With the threats of sea water warming and ocean acidification, coral reefs have become both a fire alarm and a barometer for the dangers of human induced climate change. We now face the possibility of a world without coral. In this cogent and timely work, Ann Elias
interrogates how we came to know coral reefs in the way we do and the complicity of this knowing with the forms of modernity that now threaten to destroy them. Coral Empire: Underwater Oceans, Colonial Tropics, Visual Modernity
(Duke UP, 2019) traces the work and lives of two iconic coral photographers of the interwar period – Frank Hurley and J.E. Williamson – who introduced Western audiences to (respectively) the Great Barrier Reef off Australia and the reefs off the Bahamas. Both self-fashioned men of science and entertainers with an eye for spectacle, Hurley and Williamson not only brought the “flowers of the sea” into consumer life, but also tethered them to the tropical exoticism that underpinned colonialism, racism, and the domination of nature. For audiences in Australia, Europe, and the US, their photographs primed postwar consumption of tropical nature through tourism and entertainment. By unweaving how these images were produced, Elias illustrates that how we know the sea is deeply entwined with the values, ethics, and logics of human politics.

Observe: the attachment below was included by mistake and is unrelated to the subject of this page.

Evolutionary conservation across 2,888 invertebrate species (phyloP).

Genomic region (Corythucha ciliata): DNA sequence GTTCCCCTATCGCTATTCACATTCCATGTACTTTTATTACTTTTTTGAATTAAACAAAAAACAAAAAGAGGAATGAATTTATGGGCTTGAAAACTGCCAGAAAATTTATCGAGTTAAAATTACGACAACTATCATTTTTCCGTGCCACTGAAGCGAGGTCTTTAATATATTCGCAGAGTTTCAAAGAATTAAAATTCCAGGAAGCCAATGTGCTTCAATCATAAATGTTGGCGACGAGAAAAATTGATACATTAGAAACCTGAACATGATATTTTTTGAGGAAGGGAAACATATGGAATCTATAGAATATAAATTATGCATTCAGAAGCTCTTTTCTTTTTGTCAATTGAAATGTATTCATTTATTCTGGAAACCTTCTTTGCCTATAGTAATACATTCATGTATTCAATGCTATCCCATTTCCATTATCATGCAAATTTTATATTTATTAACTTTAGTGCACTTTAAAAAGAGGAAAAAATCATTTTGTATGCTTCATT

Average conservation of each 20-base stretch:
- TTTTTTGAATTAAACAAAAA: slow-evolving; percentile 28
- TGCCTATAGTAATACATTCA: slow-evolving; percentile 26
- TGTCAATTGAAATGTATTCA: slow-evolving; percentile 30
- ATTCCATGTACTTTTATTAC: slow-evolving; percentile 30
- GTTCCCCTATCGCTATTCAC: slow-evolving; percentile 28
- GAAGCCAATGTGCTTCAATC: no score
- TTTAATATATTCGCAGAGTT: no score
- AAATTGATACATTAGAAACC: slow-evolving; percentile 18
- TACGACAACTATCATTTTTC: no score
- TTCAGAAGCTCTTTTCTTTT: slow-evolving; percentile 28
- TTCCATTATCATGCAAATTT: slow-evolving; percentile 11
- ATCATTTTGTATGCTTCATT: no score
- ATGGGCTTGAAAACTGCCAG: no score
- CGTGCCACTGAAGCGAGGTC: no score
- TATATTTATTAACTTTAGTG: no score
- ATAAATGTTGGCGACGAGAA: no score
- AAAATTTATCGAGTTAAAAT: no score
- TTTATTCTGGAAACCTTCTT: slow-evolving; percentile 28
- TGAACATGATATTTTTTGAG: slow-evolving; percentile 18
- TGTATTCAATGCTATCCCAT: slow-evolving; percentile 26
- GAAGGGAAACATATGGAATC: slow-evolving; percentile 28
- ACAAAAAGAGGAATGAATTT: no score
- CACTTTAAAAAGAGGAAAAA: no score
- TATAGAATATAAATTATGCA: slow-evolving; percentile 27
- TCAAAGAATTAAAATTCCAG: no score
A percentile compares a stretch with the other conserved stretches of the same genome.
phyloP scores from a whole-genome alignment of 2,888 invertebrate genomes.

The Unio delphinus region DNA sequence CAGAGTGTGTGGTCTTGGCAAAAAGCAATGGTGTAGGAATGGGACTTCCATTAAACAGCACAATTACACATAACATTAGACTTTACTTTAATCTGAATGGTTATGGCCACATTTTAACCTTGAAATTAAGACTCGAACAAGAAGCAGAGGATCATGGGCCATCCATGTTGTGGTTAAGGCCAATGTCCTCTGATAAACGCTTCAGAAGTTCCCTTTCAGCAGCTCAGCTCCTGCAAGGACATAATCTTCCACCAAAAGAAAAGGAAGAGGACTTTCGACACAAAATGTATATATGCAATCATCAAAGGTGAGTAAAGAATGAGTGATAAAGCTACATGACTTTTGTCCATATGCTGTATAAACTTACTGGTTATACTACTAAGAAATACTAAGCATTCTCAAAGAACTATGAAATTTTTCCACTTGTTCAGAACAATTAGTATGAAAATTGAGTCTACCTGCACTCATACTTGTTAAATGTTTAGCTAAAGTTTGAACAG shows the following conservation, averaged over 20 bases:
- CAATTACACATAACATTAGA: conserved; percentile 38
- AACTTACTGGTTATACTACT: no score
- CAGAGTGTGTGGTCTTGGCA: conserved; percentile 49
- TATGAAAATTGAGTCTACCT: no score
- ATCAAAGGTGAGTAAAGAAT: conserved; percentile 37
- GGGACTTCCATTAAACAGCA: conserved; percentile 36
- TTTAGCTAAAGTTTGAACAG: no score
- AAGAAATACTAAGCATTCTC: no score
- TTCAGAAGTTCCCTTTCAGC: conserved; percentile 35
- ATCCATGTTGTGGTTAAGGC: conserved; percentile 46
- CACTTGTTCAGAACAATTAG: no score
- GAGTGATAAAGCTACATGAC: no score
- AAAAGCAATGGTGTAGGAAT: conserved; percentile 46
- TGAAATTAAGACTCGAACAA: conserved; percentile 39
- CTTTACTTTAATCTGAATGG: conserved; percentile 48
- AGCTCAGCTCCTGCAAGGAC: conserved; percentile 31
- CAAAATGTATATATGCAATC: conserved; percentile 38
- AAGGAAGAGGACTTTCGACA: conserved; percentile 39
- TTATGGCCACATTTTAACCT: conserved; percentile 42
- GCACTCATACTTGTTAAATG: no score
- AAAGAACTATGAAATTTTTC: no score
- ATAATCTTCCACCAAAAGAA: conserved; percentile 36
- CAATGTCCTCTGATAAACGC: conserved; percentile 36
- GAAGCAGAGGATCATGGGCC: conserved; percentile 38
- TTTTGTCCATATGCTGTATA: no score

Ann Elias is Associate Professor of the History and Theory of Contemporary Global Art at the University of Sydney.
Lance C. Thurner teaches history at Rutgers Newark. His research and writing address the production of knowledge, political subjectivities, and racial and national identities in eighteenth and nineteenth-century Mexico. He is broadly interested in the methods and politics of applying a global perspective to the history of science and medicine and the role of the humanities in the age of the Anthropocene. More at http://empiresprogeny.org.